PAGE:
Stephanie Buckley on breastfeeding with NUK

Stephanie Buckley (@eatsleepchicblog) is an award winning blogger and mum to two year old Phoenix. She has been running an Award Winning travel and lifestyle blog since 2013 and uses her blog and Instagram platform to share her love for food, travel, beauty and hair – as well as adorable pictures of her son. Here, Stephanie talks through some helpful tips and tricks she picked up while breastfeeding, and using her NUK Nature Sense Electric Breast Pump.


I breastfed my son Phoenix until he turned two years old – we had his last feed the day after his second birthday. During that time, I went on holiday (remember them?) for which I pumped over 260oz. I also went on two hen parties abroad and a night out here and there without Phoenix, which seems another world away now! So during my breastfeeding experience, I did my fair share of pumping and expressing milk – you could call me a pumping guru in fact, as I did so much of it.

I pumped breast milk to build up my milk stash (to feed Phoenix while I was away), and also to maintain my milk supply during my travels – I learned a lot about pumping throughout my breastfeeding journey.

Scroll down for some helpful tips and trick that I’ve learnt along the way.


Choosing an Electric Breast Pump 

I used the NUK Nature Sense Rechargeable Electric Breast Pump available in McCauley Pharmacy.


The NUK Nature Sense Electric Breast Pump set includes

  •  NUK Nature Sense Electric Breast Pump
  • NUK Nature Sense Breast Milk Container 150ml
  • Nature Sense teat 0-6m S/3 holes
  • Screw ring
  • Sealing disc
  • Cover
  • Stand
  • AC adapter
  • USB-cable
  • Practical carrying strap


Breast Pump Features

The pump features 16 different settings, which regulates the pumping rhythm and suction strength whilst the practical memory function means the preferred programme can be saved and retrieved again immediately when required.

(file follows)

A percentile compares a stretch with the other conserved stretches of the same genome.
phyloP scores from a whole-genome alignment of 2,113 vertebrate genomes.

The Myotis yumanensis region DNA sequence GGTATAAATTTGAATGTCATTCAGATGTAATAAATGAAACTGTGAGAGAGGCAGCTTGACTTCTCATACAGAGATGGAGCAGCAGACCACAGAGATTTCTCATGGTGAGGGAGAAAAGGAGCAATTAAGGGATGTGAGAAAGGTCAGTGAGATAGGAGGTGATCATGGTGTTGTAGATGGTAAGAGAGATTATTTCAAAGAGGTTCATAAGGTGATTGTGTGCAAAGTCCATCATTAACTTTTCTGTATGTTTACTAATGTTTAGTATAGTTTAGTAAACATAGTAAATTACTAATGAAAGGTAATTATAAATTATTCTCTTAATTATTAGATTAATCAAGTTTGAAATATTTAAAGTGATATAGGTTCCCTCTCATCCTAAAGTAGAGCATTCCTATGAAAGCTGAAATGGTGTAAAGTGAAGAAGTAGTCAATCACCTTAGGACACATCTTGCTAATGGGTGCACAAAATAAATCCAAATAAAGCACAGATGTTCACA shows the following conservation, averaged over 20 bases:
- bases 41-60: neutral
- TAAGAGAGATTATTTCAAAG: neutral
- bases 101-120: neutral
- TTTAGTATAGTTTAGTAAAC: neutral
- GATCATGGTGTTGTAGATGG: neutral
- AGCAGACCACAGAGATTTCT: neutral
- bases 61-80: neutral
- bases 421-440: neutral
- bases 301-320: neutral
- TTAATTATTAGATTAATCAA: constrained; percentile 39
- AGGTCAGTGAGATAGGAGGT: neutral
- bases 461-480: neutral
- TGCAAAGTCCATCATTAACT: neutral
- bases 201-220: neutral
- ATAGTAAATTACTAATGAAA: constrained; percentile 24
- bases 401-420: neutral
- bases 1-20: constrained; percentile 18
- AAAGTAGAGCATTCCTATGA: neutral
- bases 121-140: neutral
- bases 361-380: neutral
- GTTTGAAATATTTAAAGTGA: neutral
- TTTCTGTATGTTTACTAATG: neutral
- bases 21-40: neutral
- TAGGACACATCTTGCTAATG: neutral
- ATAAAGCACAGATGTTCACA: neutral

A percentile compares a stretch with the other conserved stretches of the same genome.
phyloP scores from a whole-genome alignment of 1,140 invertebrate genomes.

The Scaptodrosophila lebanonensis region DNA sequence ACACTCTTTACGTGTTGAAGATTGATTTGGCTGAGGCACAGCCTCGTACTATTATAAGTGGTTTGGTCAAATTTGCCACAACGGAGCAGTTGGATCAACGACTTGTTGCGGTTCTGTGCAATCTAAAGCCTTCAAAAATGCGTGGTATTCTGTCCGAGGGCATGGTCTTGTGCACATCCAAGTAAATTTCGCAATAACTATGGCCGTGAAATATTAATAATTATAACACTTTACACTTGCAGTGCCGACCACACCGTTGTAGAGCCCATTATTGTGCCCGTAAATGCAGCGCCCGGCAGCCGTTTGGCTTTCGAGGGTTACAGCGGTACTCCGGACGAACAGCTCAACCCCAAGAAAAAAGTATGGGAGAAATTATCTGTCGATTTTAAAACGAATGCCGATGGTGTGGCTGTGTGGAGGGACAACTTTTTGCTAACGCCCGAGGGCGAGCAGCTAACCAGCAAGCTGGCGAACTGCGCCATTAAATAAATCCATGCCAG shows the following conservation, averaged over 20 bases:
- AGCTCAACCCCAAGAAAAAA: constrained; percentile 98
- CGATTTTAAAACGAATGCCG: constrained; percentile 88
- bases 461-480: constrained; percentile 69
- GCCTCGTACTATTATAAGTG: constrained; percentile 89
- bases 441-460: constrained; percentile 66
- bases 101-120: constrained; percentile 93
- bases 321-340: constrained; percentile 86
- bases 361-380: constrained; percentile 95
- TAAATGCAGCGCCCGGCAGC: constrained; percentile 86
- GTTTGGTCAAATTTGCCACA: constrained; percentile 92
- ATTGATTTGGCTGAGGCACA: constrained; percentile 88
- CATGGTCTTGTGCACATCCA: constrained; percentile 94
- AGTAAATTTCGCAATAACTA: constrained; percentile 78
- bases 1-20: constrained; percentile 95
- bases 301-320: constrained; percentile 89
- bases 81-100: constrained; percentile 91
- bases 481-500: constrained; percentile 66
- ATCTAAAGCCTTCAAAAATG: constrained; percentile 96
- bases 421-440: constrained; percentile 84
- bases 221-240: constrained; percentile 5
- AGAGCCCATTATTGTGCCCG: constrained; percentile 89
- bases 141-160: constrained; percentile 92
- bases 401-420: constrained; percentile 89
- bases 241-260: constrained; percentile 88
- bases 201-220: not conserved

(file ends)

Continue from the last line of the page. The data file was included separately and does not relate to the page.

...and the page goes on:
The LCD-smart-screen displays the suction speed, suction strength, time expressing and battery status.


Power and Battery Life 

The powerful pump features a max. 330 mbar. This ensures even more comfort and efficiency during pumping.

The integrated LI battery is rechargeable and is sufficient for 3 sessions, each lasting 30 minutes when fully charged. The pump can also be used with the supplied mains adapter or with an external power bank.


Compatibility with Other Bottles

The NUK Nature Sense Pump can be combined with NUK Nature Sense bottles and teats (see above). The pump comes with a milk container which is compatible with the Nature Sense teats.


How to Operate the Pump 

Center the soft silicone cushion and ergonomic breast shield (flange) over your breast(s) and center the nipple in the flange opening, making an air seal. Flange fit is important!

Adjust speed and suction based on comfort level. The milk flow (let-down) will be visible to you. If you feel like you’re not getting much let-down massage your breast to encourage flow.

Pumping on my way to a wedding when I was still breastfeeding, using the NUK Nature Sense Breast Pump 


When Can You Start Pumping

It’s recommended that you wait 6 weeks before you start to express milk for your baby. This is to allow your milk supply to regulate perfectly to what your baby needs. Sometimes expressing before this time can lead to a problem with oversupply.


How to Help Your Milk Flow

Taking a warm shower or putting a warm moist facecloth (warm compress) on your breasts before pumping can help.

Massage your breasts before and during pumping. Gently rolling your nipple between your fingers encourages the release of hormones and helps get your milk flowing.

Pumping in the toilet on a plane, on my way to Miami


Why You Have to Pump at Work/ Holidays

While it might not be something you’re thinking about during the current climate, when life does return to normal, it’s important to know that pumping while at work, away from your baby or on holidays ensures that you maintain your milk supply.